Chinese President Xi Jinping on May 26 called on the military “to think about worst-case scenarios” and “scale up battle preparedness”.
He made the remarks during his annual meeting with the People’s Liberation Army’s (PLA’s) representatives attending the National People’s Congress or Parliament in Beijing.
Mr. Xi had also referred to “battle preparedness” during his meeting with the PLA in 2019. This year, his speech focused on the post-pandemic situation, as he heard the PLA members of Parliament reporting on “strengthening training amid the epidemic, and accelerating capacity building on biosecurity defence”.
Mr. Xi said the epidemic “brought a profound impact on the global landscape and on China’s security and development as well”. He “ordered the military to think about worst-case scenarios, scale up training and battle preparedness, promptly and effectively deal with all sorts of complex situations and resolutely safeguard national sovereignty, security and development interests,” the official Xinhua news agency reported.
While the comments are not new, Mr. Xi’s remarks will be closely parsed in India, amid the on-going border stand-off, and also in Taiwan, with heightened tensions. The NPC’s annual report this year for the first time mentioned “reunification” with Taiwan, a long-standing goal, without the usual prefix “peaceful”. China’s Defence Ministry spokesperson, PLA Senior Colonel Wu Qian, told reporters on May 26 that “Taiwan independence is a dead end”.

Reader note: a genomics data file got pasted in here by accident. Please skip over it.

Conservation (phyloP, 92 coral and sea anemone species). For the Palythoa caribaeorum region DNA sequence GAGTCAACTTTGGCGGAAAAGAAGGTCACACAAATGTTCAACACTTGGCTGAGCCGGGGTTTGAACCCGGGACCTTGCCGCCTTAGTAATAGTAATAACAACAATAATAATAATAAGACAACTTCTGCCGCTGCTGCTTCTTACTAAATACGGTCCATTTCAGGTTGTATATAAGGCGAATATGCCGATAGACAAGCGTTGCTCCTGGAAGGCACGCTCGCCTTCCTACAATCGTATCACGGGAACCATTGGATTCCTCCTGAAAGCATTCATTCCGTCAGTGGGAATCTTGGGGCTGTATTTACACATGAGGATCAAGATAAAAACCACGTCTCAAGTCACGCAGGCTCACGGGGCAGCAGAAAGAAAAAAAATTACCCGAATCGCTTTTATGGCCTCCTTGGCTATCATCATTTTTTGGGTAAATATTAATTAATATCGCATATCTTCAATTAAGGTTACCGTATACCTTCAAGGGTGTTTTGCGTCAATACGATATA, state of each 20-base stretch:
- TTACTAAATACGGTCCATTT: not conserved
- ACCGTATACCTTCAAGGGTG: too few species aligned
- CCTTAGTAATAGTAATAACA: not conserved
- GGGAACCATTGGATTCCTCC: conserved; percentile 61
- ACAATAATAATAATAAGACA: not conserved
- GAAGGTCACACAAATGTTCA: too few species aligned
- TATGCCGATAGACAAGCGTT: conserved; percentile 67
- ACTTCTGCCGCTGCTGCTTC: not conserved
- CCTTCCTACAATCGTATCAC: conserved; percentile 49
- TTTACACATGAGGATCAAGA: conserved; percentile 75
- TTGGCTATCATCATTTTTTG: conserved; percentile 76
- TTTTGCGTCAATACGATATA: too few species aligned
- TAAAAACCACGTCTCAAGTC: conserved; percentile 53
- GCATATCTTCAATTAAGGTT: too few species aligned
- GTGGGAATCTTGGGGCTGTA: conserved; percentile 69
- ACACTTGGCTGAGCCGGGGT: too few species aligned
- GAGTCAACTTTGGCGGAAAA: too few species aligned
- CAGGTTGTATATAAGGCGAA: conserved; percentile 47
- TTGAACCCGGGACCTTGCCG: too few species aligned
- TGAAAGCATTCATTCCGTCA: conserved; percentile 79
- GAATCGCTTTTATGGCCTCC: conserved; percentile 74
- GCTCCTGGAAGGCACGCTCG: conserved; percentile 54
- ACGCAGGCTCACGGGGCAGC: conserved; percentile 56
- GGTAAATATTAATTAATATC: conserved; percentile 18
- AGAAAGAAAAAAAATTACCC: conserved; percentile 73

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Neither Senior Colonel Wu nor China’s Foreign Minister Wang Yi, who addressed his annual press conference on May 24, were reported as referring to the current tensions with India.
China’s media has largely been silent on the tensions, barring the English-language Global Times , a Communist Party-run newspaper intended for an international audience.
A commentary in the paper on May 26 blamed India for the stand-off. “India in recent days has illegally constructed defence facilities across the border into Chinese territory in the Galwan Valley region, leaving Chinese border defence troops no other options but making necessary moves in response, and mounting the risk of escalating standoffs and conflicts between the two sides,” wrote Long Xingchun, a senior research fellow at Beijing Foreign Studies University. “Unlike previous standoffs, the latest border friction was not caused by accident, but was a planned move of New Delhi. India has been clearly and definitely aware that the Galwan Valley region is Chinese territory.”
“If India failed to stop such provocations as soon as possible,” he added, “it will impact on Beijing-New Delhi ties, and may even exceed the sort of intensity of the Doklam standoff.”